In 1946 a 22-year-old homeless Italian-American was sleeping on a bench. A policeman came by and hit him on the feet with a stick, called him an insulting ethnic name, and told him to move on. Desperate for warmth and shelter, he found refuge in a Catholic shelter, where a volunteer asked his story. A Normandy veteran, he explained that he had recently left the army and was looking for work. The volunteer gave him a cup of coffee and, in an act of sheer grace, gave him an incredible opportunity. She was on the board of a junior college, and though the young man had no academic qualifications, she offered to help him get into college because of his service to his country. The young man worked hard, advanced to a four-year school, and one day became president of a banking corporation.
That man was my father.
I preface the following story with that story of my dad for good reasons. Though my parents do not share my spiritual convictions, they did teach me that everyone, given the same opportunity, has the capacity to succeed. On my own I learned that the gospel is the great leveler. We are all God’s image-bearers. We are all equally loved. We are all equally fallen. The same price was paid to purchase each of us back. We are all called to be disciples. No one is incapable of being a disciple because of their country of origin or their status in society. We are all equally able to follow and imitate Christ, and no one (other than the person who looks back at us in the mirror) can stop us from doing that.
When we went to Papua New Guinea (PNG), I never doubted that God could and would use His Word to touch people. However, I did encounter something I did not expect. I came to realize that there was a sense among the people of Papua New Guinea that they were not really equal to the white missionaries in the eyes of God. No one teaches that, but it is an implicit understanding. We have so much more than they do. Even if I live as a missionary in a tin-roofed house without electricity, I am still wealthier than my neighbors. It not just wealth—it is also health, and education, and the reality that my son or daughter have opportunities they will never have.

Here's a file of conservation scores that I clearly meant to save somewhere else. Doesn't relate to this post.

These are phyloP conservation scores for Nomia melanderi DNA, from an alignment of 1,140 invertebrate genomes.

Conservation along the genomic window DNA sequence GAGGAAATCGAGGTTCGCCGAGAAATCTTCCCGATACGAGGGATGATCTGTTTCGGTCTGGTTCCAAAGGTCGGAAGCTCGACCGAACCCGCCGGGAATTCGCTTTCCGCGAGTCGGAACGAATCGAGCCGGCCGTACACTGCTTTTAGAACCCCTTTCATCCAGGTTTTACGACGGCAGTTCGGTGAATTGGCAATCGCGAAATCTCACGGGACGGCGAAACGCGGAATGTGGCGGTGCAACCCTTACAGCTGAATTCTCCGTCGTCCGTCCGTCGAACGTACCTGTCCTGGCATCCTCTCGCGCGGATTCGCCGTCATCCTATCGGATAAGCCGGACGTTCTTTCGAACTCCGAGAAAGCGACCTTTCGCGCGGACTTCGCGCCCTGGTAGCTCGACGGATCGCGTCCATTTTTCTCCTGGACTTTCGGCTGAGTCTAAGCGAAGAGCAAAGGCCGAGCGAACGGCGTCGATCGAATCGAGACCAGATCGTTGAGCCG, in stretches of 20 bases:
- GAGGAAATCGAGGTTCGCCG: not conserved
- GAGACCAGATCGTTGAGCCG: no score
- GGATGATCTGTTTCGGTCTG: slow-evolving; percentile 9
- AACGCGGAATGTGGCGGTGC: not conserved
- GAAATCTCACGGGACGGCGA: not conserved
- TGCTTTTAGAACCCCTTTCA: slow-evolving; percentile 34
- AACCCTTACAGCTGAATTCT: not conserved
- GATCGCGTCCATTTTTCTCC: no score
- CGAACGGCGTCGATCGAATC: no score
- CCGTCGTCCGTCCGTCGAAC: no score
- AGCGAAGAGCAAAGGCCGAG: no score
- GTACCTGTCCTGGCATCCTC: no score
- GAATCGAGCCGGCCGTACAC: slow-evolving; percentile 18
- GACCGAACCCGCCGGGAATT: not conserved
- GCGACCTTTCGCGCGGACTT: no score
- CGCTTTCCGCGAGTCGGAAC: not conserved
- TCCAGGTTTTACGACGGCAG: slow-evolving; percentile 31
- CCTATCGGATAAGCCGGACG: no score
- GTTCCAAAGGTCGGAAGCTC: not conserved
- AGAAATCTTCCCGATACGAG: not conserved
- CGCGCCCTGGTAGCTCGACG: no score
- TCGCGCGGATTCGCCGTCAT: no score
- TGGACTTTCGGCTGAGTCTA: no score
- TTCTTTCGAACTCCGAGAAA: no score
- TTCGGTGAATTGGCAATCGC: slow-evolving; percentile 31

In 2004, I began a Bible study for teenagers who were struggling with Christian faith. There were many missionary kids in the group, but one young woman was a Papua New Guinean. One evening the kids got to talking about what they wanted to do in the future. When we got around to the young woman from Papua New Guinea, she did all she could to divert attention from the question. I sensed an opportunity and asked, “If you were not a Papua New Guinean—if you believed you had no limits at all—what would you do?” She replied that she would be a helicopter mechanic and pilot.
The group got very quiet. That was not something she could do in PNG. However, as a group, we had gotten to the point where many had been baptized. As a next step, I had laid a challenge before the group to ask God for something that was impossible—in order to understand discipleship, people need to know that God does the impossible. For this young woman to reach her goals would require thousands of dollars and a miraculous set of circumstances whereby she could go overseas, be trained, and return to her home country. God would have to move in a way that was beyond what we could do on our own. This was a God-sized challenge!
The months that followed were difficult. We researched and found many dead ends. We faced resistance from other missionaries who felt it was wrong to send a “national” overseas for training lest others believe we would do it for everyone. We worked hard to raise money. After five months a man came for a three-month volunteer opportunity in mission aviation. He was an instructor at a community college in the United States that trained pilots and mechanics, and he met and invited this young woman to his school. She applied, was accepted, and all we needed was…$29,000! So the group prayed. We prayed God-sized prayers. The final day came. At 10:00 of the morning when we had to give the final “yes” to the school, we were $25,000 short. As the hours ticked by, gifts started to pour in; by the end of the day, we had every cent needed!
Last week, a leading newspaper in Papua New Guinea published the story of the first woman helicopter mechanic in the history of that nation—our Bible study member. Many people reading that news story do not know that the miracle of her story was born in a Bible study of teenagers who dared to believe that God is as big as He says He is. I am sure that none of them know that she is just like the Italian-American man who slept on the bench.
At some point, we train people and launch them because we trust that the Lord has good plans for all His people and that He called us to make competent disciples, not dependents. We trust that the God who made us made everyone with an equal capacity to be all they are capable of being. The gospel is good news of salvation, first and foremost. Wherever it goes, though, the gospel also should teach people that God is able to do the same for them as for anyone else. They can then in turn give back and give out and move on to the good works He has prepared for them.
© 2013 Thrive.
Questions to Consider: What are the God-sized challenges in your life? How do you stay encouraged while waiting to see Him meet these challenges?
About the authorView all articles by: Katerina Rāo
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